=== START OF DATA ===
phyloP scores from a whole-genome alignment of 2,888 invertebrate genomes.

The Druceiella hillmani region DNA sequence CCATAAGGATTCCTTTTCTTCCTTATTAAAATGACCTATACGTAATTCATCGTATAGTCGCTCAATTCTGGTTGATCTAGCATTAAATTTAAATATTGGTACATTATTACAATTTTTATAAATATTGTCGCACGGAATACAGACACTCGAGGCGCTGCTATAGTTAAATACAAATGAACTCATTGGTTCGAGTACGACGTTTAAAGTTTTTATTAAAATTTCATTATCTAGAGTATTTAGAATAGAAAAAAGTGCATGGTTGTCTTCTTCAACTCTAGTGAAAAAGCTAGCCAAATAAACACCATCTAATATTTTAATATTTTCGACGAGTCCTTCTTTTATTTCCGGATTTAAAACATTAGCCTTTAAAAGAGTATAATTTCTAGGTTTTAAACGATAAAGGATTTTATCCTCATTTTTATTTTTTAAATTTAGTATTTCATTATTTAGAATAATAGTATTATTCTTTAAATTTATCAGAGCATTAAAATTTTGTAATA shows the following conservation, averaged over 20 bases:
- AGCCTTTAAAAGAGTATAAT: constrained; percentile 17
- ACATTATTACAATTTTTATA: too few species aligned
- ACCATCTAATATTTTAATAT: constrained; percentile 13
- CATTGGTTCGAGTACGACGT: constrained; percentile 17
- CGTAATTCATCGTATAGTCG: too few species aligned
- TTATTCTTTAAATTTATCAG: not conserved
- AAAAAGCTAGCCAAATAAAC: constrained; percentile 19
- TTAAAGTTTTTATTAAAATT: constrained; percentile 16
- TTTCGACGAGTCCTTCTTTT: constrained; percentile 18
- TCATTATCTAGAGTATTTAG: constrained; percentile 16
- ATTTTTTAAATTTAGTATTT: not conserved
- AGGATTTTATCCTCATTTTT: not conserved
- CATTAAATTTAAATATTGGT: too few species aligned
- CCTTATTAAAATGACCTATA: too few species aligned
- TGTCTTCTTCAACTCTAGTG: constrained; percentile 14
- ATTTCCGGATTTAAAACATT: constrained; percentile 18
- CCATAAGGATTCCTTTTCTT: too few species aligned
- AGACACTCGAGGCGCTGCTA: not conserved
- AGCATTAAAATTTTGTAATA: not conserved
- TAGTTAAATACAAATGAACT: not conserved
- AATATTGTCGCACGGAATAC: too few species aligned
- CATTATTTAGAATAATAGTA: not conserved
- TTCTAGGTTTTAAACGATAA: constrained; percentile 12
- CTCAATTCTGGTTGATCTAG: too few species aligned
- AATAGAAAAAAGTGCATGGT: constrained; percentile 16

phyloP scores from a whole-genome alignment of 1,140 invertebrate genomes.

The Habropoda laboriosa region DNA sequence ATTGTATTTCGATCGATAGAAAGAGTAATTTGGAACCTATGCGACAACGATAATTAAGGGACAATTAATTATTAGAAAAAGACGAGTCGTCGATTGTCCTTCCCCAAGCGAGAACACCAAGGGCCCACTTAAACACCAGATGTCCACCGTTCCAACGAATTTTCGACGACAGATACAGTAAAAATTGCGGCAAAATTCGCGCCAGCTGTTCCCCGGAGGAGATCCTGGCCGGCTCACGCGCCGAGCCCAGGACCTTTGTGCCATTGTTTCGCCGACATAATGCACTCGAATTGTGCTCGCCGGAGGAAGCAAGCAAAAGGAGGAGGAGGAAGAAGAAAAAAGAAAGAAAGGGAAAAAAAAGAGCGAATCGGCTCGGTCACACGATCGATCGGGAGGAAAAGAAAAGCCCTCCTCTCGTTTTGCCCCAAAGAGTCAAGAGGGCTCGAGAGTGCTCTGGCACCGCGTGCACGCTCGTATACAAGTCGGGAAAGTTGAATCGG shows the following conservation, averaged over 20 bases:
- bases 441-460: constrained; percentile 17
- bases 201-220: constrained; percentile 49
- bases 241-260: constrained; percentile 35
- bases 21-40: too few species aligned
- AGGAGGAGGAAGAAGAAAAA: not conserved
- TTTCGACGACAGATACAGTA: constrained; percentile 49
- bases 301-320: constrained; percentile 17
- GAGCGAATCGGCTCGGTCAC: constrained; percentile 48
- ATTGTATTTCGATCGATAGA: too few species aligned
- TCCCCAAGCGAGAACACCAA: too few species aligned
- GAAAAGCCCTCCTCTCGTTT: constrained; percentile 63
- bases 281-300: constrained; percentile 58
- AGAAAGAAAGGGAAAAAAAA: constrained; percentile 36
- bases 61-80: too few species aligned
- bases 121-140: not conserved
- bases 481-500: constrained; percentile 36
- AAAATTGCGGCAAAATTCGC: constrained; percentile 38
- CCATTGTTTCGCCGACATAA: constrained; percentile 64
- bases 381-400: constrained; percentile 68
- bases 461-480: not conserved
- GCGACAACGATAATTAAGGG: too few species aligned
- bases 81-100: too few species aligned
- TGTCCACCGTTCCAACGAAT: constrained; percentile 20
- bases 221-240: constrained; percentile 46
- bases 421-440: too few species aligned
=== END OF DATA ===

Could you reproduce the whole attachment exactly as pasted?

phyloP scores from a whole-genome alignment of 2,888 invertebrate genomes.

The Druceiella hillmani region DNA sequence CCATAAGGATTCCTTTTCTTCCTTATTAAAATGACCTATACGTAATTCATCGTATAGTCGCTCAATTCTGGTTGATCTAGCATTAAATTTAAATATTGGTACATTATTACAATTTTTATAAATATTGTCGCACGGAATACAGACACTCGAGGCGCTGCTATAGTTAAATACAAATGAACTCATTGGTTCGAGTACGACGTTTAAAGTTTTTATTAAAATTTCATTATCTAGAGTATTTAGAATAGAAAAAAGTGCATGGTTGTCTTCTTCAACTCTAGTGAAAAAGCTAGCCAAATAAACACCATCTAATATTTTAATATTTTCGACGAGTCCTTCTTTTATTTCCGGATTTAAAACATTAGCCTTTAAAAGAGTATAATTTCTAGGTTTTAAACGATAAAGGATTTTATCCTCATTTTTATTTTTTAAATTTAGTATTTCATTATTTAGAATAATAGTATTATTCTTTAAATTTATCAGAGCATTAAAATTTTGTAATA shows the following conservation, averaged over 20 bases:
- AGCCTTTAAAAGAGTATAAT: constrained; percentile 17
- ACATTATTACAATTTTTATA: too few species aligned
- ACCATCTAATATTTTAATAT: constrained; percentile 13
- CATTGGTTCGAGTACGACGT: constrained; percentile 17
- CGTAATTCATCGTATAGTCG: too few species aligned
- TTATTCTTTAAATTTATCAG: not conserved
- AAAAAGCTAGCCAAATAAAC: constrained; percentile 19
- TTAAAGTTTTTATTAAAATT: constrained; percentile 16
- TTTCGACGAGTCCTTCTTTT: constrained; percentile 18
- TCATTATCTAGAGTATTTAG: constrained; percentile 16
- ATTTTTTAAATTTAGTATTT: not conserved
- AGGATTTTATCCTCATTTTT: not conserved
- CATTAAATTTAAATATTGGT: too few species aligned
- CCTTATTAAAATGACCTATA: too few species aligned
- TGTCTTCTTCAACTCTAGTG: constrained; percentile 14
- ATTTCCGGATTTAAAACATT: constrained; percentile 18
- CCATAAGGATTCCTTTTCTT: too few species aligned
- AGACACTCGAGGCGCTGCTA: not conserved
- AGCATTAAAATTTTGTAATA: not conserved
- TAGTTAAATACAAATGAACT: not conserved
- AATATTGTCGCACGGAATAC: too few species aligned
- CATTATTTAGAATAATAGTA: not conserved
- TTCTAGGTTTTAAACGATAA: constrained; percentile 12
- CTCAATTCTGGTTGATCTAG: too few species aligned
- AATAGAAAAAAGTGCATGGT: constrained; percentile 16

phyloP scores from a whole-genome alignment of 1,140 invertebrate genomes.

The Habropoda laboriosa region DNA sequence ATTGTATTTCGATCGATAGAAAGAGTAATTTGGAACCTATGCGACAACGATAATTAAGGGACAATTAATTATTAGAAAAAGACGAGTCGTCGATTGTCCTTCCCCAAGCGAGAACACCAAGGGCCCACTTAAACACCAGATGTCCACCGTTCCAACGAATTTTCGACGACAGATACAGTAAAAATTGCGGCAAAATTCGCGCCAGCTGTTCCCCGGAGGAGATCCTGGCCGGCTCACGCGCCGAGCCCAGGACCTTTGTGCCATTGTTTCGCCGACATAATGCACTCGAATTGTGCTCGCCGGAGGAAGCAAGCAAAAGGAGGAGGAGGAAGAAGAAAAAAGAAAGAAAGGGAAAAAAAAGAGCGAATCGGCTCGGTCACACGATCGATCGGGAGGAAAAGAAAAGCCCTCCTCTCGTTTTGCCCCAAAGAGTCAAGAGGGCTCGAGAGTGCTCTGGCACCGCGTGCACGCTCGTATACAAGTCGGGAAAGTTGAATCGG shows the following conservation, averaged over 20 bases:
- bases 441-460: constrained; percentile 17
- bases 201-220: constrained; percentile 49
- bases 241-260: constrained; percentile 35
- bases 21-40: too few species aligned
- AGGAGGAGGAAGAAGAAAAA: not conserved
- TTTCGACGACAGATACAGTA: constrained; percentile 49
- bases 301-320: constrained; percentile 17
- GAGCGAATCGGCTCGGTCAC: constrained; percentile 48
- ATTGTATTTCGATCGATAGA: too few species aligned
- TCCCCAAGCGAGAACACCAA: too few species aligned
- GAAAAGCCCTCCTCTCGTTT: constrained; percentile 63
- bases 281-300: constrained; percentile 58
- AGAAAGAAAGGGAAAAAAAA: constrained; percentile 36
- bases 61-80: too few species aligned
- bases 121-140: not conserved
- bases 481-500: constrained; percentile 36
- AAAATTGCGGCAAAATTCGC: constrained; percentile 38
- CCATTGTTTCGCCGACATAA: constrained; percentile 64
- bases 381-400: constrained; percentile 68
- bases 461-480: not conserved
- GCGACAACGATAATTAAGGG: too few species aligned
- bases 81-100: too few species aligned
- TGTCCACCGTTCCAACGAAT: constrained; percentile 20
- bases 221-240: constrained; percentile 46
- bases 421-440: too few species aligned